Segregation of mitochondrial DNA heteroplasmy through a developmental genetic bottleneck in human embryos

Vasileios I. Floros, Angela Pyle, Sabine DIetmann, Wei Wei, Walfred W.C. Tang, Naoko Irie, Brendan Payne, Antonio Capalbo, Laila Noli, Jonathan Coxhead, Gavin Hudson, Moira Crosier, Henrik Strahl, Yacoub Khalaf, Mitinori Saitou, Dusko Ilic, M. Azim Surani, Patrick F. Chinnery

Research output: Contribution to journalArticlepeer-review

96 Citations (Scopus)

Abstract

Mitochondrial DNA (mtDNA) mutations cause inherited diseases and are implicated in the pathogenesis of common late-onset disorders, but how they arise is not clear 1,2 . Here we show that mtDNA mutations are present in primordial germ cells (PGCs) within healthy female human embryos. Isolated PGCs have a profound reduction in mtDNA content, with discrete mitochondria containing ~5 mtDNA molecules. Single-cell deep mtDNA sequencing of in vivo human female PGCs showed rare variants reaching higher heteroplasmy levels in late PGCs, consistent with the observed genetic bottleneck. We also saw the signature of selection against non-synonymous protein-coding, tRNA gene and D-loop variants, concomitant with a progressive upregulation of genes involving mtDNA replication and transcription, and linked to a transition from glycolytic to oxidative metabolism. The associated metabolic shift would expose deleterious mutations to selection during early germ cell development, preventing the relentless accumulation of mtDNA mutations in the human population predicted by Muller's ratchet. Mutations escaping this mechanism will show shifts in heteroplasmy levels within one human generation, explaining the extreme phenotypic variation seen in human pedigrees with inherited mtDNA disorders.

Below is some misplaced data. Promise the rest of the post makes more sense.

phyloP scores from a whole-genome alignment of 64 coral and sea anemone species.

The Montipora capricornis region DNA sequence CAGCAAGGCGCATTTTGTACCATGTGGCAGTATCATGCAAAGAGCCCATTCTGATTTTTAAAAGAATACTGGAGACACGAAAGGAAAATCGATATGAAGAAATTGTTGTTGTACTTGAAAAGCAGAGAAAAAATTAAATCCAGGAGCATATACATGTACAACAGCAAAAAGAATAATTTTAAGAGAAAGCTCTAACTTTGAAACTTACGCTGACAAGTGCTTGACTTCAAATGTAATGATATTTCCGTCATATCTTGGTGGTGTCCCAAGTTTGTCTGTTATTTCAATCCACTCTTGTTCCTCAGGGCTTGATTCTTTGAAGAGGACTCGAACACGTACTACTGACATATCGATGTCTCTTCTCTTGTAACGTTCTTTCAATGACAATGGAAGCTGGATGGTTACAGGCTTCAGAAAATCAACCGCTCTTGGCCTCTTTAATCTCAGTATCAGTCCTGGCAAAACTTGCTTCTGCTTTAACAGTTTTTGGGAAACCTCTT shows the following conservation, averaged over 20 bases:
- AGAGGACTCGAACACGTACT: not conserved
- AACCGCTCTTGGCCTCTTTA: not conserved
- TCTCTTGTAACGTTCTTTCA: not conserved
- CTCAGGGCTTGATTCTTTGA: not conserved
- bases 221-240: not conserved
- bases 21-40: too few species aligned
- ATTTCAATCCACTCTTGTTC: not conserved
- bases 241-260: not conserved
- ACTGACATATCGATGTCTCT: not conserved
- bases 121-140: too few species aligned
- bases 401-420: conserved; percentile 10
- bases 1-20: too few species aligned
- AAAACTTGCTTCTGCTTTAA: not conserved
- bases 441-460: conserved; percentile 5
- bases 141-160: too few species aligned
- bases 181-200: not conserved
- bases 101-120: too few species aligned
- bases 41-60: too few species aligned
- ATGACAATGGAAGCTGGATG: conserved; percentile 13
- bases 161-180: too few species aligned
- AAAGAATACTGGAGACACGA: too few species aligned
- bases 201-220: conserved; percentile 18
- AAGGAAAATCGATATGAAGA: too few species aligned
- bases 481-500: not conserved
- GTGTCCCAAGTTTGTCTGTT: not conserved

Original languageEnglish
Pages (from-to)144-151
Number of pages8
JournalNature Cell Biology
Volume20
Issue number2
DOIs
Publication statusPublished - 2018 Feb 1
Externally publishedYes

ASJC Scopus subject areas

  • Cell Biology

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